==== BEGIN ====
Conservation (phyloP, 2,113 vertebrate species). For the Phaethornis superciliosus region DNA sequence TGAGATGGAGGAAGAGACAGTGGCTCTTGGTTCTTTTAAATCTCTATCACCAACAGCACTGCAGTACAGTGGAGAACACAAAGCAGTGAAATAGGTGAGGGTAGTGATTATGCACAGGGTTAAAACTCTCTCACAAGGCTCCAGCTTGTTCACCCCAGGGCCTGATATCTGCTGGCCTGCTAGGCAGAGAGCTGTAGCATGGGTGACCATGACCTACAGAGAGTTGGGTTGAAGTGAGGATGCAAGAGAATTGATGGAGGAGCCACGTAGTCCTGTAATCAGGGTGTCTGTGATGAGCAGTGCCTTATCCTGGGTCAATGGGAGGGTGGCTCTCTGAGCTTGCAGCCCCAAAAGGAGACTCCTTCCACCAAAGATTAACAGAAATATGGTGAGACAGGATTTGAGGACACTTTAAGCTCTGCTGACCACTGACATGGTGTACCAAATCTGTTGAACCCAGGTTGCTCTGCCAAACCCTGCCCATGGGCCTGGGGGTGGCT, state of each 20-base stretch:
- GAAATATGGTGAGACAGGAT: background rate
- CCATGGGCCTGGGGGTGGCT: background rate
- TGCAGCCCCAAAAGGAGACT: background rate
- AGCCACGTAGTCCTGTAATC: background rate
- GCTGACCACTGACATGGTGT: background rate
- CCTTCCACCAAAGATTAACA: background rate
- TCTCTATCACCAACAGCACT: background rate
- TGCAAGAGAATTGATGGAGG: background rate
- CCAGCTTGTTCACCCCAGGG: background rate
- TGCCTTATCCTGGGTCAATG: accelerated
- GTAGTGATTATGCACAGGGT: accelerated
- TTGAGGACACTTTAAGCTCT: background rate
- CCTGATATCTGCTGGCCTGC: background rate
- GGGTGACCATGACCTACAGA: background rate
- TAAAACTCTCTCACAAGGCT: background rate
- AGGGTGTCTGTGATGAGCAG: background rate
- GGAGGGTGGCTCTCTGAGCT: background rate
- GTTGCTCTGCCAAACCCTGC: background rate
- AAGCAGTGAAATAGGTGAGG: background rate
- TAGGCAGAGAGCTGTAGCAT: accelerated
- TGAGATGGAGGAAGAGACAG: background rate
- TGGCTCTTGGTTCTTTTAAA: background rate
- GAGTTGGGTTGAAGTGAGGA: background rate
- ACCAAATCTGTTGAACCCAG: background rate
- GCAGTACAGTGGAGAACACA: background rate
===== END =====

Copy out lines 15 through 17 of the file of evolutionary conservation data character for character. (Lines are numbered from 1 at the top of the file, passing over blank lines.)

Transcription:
- GGGTGACCATGACCTACAGA: background rate
- TAAAACTCTCTCACAAGGCT: background rate
- AGGGTGTCTGTGATGAGCAG: background rate